Collins, R 2003. Evolution and original sin. In: Miller, K B (ed). Perspectives on an evolving creation. Grand Rapids: William B Eerdmans: 469-501.

Cunningham, C. 2010. Darwin’s pious idea: Why the ultra-Darwinists and creationists both get it wrong. Grand Rapids: William B Eerdmans.

Davidson, R. 1973. Genesis 1-11. Cambridge: Cambridge University Press.

Isaak, M. 2007. The counter-creationism handbook. Berkeley: University of California Press.

Mahoney, J. 2011. Christianity in evolution: An exploration. Washington: Georgetown University Press.

Ruse, M. 2006. Darwinism and its discontents. New York: Cambridge University Press.

Southgate, C. 2002. God and evolutionary evil: Theodicy in the light of Darwinism, Zygon 37(4):801-824.

______2008. The groaning of creation: God, evolution, and the problem of evil. London: Westminster John Knox Press.

______2011. Re-reading Genesis, John, and Job: A Christian response to Darwinism, Zygon 46(2): 370-395.

Wenham, G J. 1987. Word Biblical commentary. Volume 1: Genesis 1-15. Waco: Word Books.

Zimmerman, P A. 2009. Darwin at 200 and the challenge of intelligent design. CTQ 73: 61-75.

Also see:

The Historical-Ideal View of Adam and Eve by Ted Davis and Robin Collins and other articles in their series.

Doom Metal Problems

I made this 🙂

I was inspired by JustJossie‘s post “Folk Metal Problems” to make one about one of my favourite subgenres: Doom Metal.

  1. Trying to explain doom metal to someone. It’s really heavy, but usually also very slow, compared to most types of metal. Mr. Doomburg put it eloquently: doom is metal largo. It’s heavy in the sense of how some classical music is heavy.
  2. No, it’s not boring.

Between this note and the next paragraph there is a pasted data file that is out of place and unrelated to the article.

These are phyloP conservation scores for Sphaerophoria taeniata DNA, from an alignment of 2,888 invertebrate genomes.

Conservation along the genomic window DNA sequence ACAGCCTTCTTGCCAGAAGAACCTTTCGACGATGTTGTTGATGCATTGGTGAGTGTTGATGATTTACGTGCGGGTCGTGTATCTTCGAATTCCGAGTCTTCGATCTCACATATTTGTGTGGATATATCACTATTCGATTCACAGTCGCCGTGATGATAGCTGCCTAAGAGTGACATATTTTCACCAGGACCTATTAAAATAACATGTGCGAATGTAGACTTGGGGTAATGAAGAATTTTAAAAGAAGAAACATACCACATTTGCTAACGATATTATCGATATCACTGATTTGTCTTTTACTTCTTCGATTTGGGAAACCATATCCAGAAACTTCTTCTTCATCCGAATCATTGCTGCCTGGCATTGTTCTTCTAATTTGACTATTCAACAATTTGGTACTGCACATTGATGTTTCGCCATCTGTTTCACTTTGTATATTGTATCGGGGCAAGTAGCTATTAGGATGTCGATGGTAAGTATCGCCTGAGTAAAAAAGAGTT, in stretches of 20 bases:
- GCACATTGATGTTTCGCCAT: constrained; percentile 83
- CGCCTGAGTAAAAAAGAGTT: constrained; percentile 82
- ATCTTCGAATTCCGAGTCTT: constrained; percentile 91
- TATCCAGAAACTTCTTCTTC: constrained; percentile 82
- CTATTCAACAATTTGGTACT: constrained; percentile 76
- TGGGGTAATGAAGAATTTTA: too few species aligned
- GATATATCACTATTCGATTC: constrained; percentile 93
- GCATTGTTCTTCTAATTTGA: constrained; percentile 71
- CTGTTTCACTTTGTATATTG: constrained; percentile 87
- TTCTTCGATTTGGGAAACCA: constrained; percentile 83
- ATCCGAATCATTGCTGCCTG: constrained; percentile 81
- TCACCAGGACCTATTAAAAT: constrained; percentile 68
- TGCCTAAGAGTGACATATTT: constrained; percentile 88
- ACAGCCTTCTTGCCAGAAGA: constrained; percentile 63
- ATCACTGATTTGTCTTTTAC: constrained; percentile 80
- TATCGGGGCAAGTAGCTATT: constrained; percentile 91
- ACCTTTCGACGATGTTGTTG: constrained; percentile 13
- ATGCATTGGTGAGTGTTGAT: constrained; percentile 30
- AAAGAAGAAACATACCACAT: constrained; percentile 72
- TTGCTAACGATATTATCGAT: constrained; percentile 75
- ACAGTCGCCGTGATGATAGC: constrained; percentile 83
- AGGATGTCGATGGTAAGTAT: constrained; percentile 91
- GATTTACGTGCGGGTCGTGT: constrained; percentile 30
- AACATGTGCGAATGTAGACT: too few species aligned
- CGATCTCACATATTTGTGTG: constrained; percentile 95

3. The tempo is slow, the melodies are melancholic, lyrics are depressing (mostly), but it’s not emo and it can be soothing, beautiful, and powerful.
  4. Good luck finding a band shirt! (Well, one that you can afford, shipping included.) 
  5. You want to play someone one of your favourite songs, but it’s 15-20 minutes long with a 10 minute build-up. Exhibit A (well, in this case a 4 minute intro): 
  6. Trying to explain the differences between the sub-subgenres, e.g. funeral doom, sludge doom, atmospheric doom, etc. Here’s a tongue-n-cheek guide: 
  7. Finding other people who are also into doom. 
  8. Getting carried away and wanting to play all the doom at once to someone.

…which brings me to… Some of my favourite doom metal songs/bands:

Ahab, funeral doom band with lyrics inspired by Moby Dick by Herman Mellville.

My Dying Bride, death/gothic doom. This was the band that got me into doom.

Candlemass, epic doom.

Swallow the Sun, death doom.

Shape of Despair, funeral doom.

Bell Witch, funeral/sludge doom with only vocals, drums, and bass.

While Heaven Wept, epic doom.

Also See: a great place to discover new doom

Mr Doomburg: Why is Doom Metal so Overlooked?

Depressive & the Doom” playlist on Youtube

My “DOOM” playlist on Youtube

The Best of Doom Metal” playlist on Youtube 

Reading Genesis 1-3 Pt. 4 – The Fall Narrative

In this blog post, we look at the Fall narrative, especially with regards to other mythologies of the Ancient Near East.

The usual suspects of Adam, Eve, and the serpent are in attendance, but an unexpected visitor makes an appearance…

The Fall (2: 25 – 3: 24)

Although the Fall narrative is not part of the second creation account, it continues the story and also has great relevance to the theory of evolution. Mark Isaak states that “Creationists link death and decay with the second law of thermodynamics, with the consequence that no decay before the Fall means the second law of thermodynamics was not in effect before the Fall. However, the second law of thermodynamics is intimately connected with the flow of time. Since the Bible says that time was established before the Fall, thermodynamics and therefore decay must have existed then, too.”